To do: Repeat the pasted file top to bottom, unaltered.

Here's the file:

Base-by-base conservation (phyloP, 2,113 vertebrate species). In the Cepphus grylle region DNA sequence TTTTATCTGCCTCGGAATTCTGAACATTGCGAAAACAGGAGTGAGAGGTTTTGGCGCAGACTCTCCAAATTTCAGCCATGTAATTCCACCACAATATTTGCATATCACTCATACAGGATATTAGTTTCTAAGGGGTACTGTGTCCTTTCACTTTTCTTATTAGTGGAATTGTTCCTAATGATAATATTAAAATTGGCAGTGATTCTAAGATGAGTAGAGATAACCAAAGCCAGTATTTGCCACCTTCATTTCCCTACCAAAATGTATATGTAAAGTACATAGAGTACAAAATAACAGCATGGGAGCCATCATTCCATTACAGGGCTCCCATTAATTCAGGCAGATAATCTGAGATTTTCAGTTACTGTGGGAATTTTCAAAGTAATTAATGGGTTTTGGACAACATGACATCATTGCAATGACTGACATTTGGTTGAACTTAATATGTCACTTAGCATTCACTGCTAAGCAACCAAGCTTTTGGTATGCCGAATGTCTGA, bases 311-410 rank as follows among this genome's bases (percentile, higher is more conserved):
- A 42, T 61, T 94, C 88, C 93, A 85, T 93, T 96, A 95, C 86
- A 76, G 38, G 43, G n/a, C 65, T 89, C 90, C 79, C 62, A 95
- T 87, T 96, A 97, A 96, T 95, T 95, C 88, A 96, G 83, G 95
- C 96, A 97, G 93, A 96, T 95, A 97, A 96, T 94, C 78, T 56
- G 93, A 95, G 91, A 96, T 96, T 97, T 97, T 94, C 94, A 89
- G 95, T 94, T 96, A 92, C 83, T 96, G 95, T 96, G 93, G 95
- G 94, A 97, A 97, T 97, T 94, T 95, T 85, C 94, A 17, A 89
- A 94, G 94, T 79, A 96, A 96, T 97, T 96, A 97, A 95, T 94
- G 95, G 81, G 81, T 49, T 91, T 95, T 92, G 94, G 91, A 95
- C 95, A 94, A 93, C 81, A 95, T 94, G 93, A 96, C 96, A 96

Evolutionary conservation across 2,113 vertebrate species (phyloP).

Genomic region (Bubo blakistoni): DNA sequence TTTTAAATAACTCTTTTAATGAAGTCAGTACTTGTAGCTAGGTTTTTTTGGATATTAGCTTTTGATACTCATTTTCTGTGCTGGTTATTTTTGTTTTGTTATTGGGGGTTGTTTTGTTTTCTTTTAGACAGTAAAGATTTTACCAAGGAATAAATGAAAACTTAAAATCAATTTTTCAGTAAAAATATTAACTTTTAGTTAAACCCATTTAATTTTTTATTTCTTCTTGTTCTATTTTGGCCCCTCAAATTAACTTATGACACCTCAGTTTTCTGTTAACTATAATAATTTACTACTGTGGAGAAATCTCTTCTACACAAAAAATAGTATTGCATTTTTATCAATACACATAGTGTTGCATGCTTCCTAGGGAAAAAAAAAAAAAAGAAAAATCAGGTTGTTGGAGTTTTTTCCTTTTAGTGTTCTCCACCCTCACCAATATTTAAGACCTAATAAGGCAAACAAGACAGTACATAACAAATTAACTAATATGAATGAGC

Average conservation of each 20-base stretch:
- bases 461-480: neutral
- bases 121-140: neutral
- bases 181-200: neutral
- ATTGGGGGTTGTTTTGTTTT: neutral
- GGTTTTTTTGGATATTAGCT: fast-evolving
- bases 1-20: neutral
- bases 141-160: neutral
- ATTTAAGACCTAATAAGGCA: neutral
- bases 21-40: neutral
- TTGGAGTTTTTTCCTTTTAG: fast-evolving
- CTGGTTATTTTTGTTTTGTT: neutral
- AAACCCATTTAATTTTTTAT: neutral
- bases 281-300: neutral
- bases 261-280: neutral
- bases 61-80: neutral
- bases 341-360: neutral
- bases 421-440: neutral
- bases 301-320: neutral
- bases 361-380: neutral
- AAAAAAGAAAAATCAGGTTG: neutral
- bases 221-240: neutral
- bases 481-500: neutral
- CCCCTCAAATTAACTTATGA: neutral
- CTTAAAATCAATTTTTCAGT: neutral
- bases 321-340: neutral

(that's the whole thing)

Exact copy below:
Base-by-base conservation (phyloP, 2,113 vertebrate species). In the Cepphus grylle region DNA sequence TTTTATCTGCCTCGGAATTCTGAACATTGCGAAAACAGGAGTGAGAGGTTTTGGCGCAGACTCTCCAAATTTCAGCCATGTAATTCCACCACAATATTTGCATATCACTCATACAGGATATTAGTTTCTAAGGGGTACTGTGTCCTTTCACTTTTCTTATTAGTGGAATTGTTCCTAATGATAATATTAAAATTGGCAGTGATTCTAAGATGAGTAGAGATAACCAAAGCCAGTATTTGCCACCTTCATTTCCCTACCAAAATGTATATGTAAAGTACATAGAGTACAAAATAACAGCATGGGAGCCATCATTCCATTACAGGGCTCCCATTAATTCAGGCAGATAATCTGAGATTTTCAGTTACTGTGGGAATTTTCAAAGTAATTAATGGGTTTTGGACAACATGACATCATTGCAATGACTGACATTTGGTTGAACTTAATATGTCACTTAGCATTCACTGCTAAGCAACCAAGCTTTTGGTATGCCGAATGTCTGA, bases 311-410 rank as follows among this genome's bases (percentile, higher is more conserved):
- A 42, T 61, T 94, C 88, C 93, A 85, T 93, T 96, A 95, C 86
- A 76, G 38, G 43, G n/a, C 65, T 89, C 90, C 79, C 62, A 95
- T 87, T 96, A 97, A 96, T 95, T 95, C 88, A 96, G 83, G 95
- C 96, A 97, G 93, A 96, T 95, A 97, A 96, T 94, C 78, T 56
- G 93, A 95, G 91, A 96, T 96, T 97, T 97, T 94, C 94, A 89
- G 95, T 94, T 96, A 92, C 83, T 96, G 95, T 96, G 93, G 95
- G 94, A 97, A 97, T 97, T 94, T 95, T 85, C 94, A 17, A 89
- A 94, G 94, T 79, A 96, A 96, T 97, T 96, A 97, A 95, T 94
- G 95, G 81, G 81, T 49, T 91, T 95, T 92, G 94, G 91, A 95
- C 95, A 94, A 93, C 81, A 95, T 94, G 93, A 96, C 96, A 96

Evolutionary conservation across 2,113 vertebrate species (phyloP).

Genomic region (Bubo blakistoni): DNA sequence TTTTAAATAACTCTTTTAATGAAGTCAGTACTTGTAGCTAGGTTTTTTTGGATATTAGCTTTTGATACTCATTTTCTGTGCTGGTTATTTTTGTTTTGTTATTGGGGGTTGTTTTGTTTTCTTTTAGACAGTAAAGATTTTACCAAGGAATAAATGAAAACTTAAAATCAATTTTTCAGTAAAAATATTAACTTTTAGTTAAACCCATTTAATTTTTTATTTCTTCTTGTTCTATTTTGGCCCCTCAAATTAACTTATGACACCTCAGTTTTCTGTTAACTATAATAATTTACTACTGTGGAGAAATCTCTTCTACACAAAAAATAGTATTGCATTTTTATCAATACACATAGTGTTGCATGCTTCCTAGGGAAAAAAAAAAAAAAGAAAAATCAGGTTGTTGGAGTTTTTTCCTTTTAGTGTTCTCCACCCTCACCAATATTTAAGACCTAATAAGGCAAACAAGACAGTACATAACAAATTAACTAATATGAATGAGC

Average conservation of each 20-base stretch:
- bases 461-480: neutral
- bases 121-140: neutral
- bases 181-200: neutral
- ATTGGGGGTTGTTTTGTTTT: neutral
- GGTTTTTTTGGATATTAGCT: fast-evolving
- bases 1-20: neutral
- bases 141-160: neutral
- ATTTAAGACCTAATAAGGCA: neutral
- bases 21-40: neutral
- TTGGAGTTTTTTCCTTTTAG: fast-evolving
- CTGGTTATTTTTGTTTTGTT: neutral
- AAACCCATTTAATTTTTTAT: neutral
- bases 281-300: neutral
- bases 261-280: neutral
- bases 61-80: neutral
- bases 341-360: neutral
- bases 421-440: neutral
- bases 301-320: neutral
- bases 361-380: neutral
- AAAAAAGAAAAATCAGGTTG: neutral
- bases 221-240: neutral
- bases 481-500: neutral
- CCCCTCAAATTAACTTATGA: neutral
- CTTAAAATCAATTTTTCAGT: neutral
- bases 321-340: neutral